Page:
Saturday, February 6, 2010

Consumerism, An Addiction

Two weeks ago hubby and I heard Roger S. Gottlieb, Professor of Philosophy at Worcester Polytechnic Institute (WPI), speak on religious environmentalism. The following is a quote from his book, A Greener Faith, Religious Environmentalism and Our Planet.

"Consumerism, we should be clear, is not simply about buying a lot, though it certainly includes that. All through history people have wanted their basic needs met, and that small group with extra cash on hand made a point of getting a good deal more than that. The shape taken by consumerism in the modern world, however, involves not just the multiplication of what you get, but the endless expansion of what you want. Consumerism teaches that the central goal of human existence is the satisfaction of an ever growing, ever changing array of personal desires. To be a consumer, in this sense, is always to be wanting something else: the newest, fastest, largest (or smallest), best, prettiest, or most impressive. If the superlatives in these categories are restricted to the truly wealthy, the goal will be to get the best knock-offs one can afford. In this sense, consumerism is a quasi-addictive pattern, made up of unending cycles of the stimulation of desire - the satisfaction of desire (buying) - and the stimulation of new desires. Like any other addiction, we feel a rush of craving, a brief moment of contentment, the inevitable letdown - and then a new craving."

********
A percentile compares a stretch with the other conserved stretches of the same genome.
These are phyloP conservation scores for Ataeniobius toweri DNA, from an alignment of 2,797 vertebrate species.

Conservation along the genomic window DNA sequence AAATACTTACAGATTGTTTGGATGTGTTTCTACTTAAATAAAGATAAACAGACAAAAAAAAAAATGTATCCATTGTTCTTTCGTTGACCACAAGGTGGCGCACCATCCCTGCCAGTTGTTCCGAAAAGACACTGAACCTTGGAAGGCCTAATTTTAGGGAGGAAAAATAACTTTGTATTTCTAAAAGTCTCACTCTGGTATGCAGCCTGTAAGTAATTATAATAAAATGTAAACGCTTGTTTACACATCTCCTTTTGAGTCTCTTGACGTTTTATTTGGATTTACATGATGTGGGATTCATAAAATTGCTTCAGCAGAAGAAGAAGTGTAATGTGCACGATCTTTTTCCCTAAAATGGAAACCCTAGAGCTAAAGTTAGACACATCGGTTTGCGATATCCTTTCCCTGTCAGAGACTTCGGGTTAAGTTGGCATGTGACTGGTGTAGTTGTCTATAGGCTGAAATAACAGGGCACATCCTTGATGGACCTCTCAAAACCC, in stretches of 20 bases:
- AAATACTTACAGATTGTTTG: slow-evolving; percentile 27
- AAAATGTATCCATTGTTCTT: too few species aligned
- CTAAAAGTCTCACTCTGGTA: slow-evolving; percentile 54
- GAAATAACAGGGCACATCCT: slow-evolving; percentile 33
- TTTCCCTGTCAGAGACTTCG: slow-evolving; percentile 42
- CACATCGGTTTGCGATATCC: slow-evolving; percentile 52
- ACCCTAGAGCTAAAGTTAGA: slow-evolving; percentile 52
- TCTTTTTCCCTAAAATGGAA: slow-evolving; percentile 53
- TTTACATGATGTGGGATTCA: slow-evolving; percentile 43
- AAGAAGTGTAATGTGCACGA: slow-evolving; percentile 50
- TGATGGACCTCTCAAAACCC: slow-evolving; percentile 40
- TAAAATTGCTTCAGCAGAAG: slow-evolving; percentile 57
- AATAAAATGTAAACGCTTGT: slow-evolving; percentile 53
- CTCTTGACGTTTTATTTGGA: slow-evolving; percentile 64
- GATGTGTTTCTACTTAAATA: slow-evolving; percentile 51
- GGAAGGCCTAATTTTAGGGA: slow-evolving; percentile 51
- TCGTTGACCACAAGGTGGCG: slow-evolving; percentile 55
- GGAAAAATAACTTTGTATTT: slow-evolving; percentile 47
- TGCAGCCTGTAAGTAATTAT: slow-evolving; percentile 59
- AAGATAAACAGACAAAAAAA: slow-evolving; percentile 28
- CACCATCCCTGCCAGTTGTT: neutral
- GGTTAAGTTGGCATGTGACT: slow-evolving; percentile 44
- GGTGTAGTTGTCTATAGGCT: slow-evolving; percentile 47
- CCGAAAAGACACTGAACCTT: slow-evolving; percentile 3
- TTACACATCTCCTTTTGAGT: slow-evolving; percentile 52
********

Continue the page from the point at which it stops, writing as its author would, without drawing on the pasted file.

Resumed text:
What does a life free from addiction look like? What is that freedom?

"Jesus answered them, 'Truly, truly, I say to you, every one who commits sin is a slave to sin. The slave does not continue in the house for ever; the son continues for ever. So if the Son makes you free, you will be free indeed.'"
John 8: 34-35

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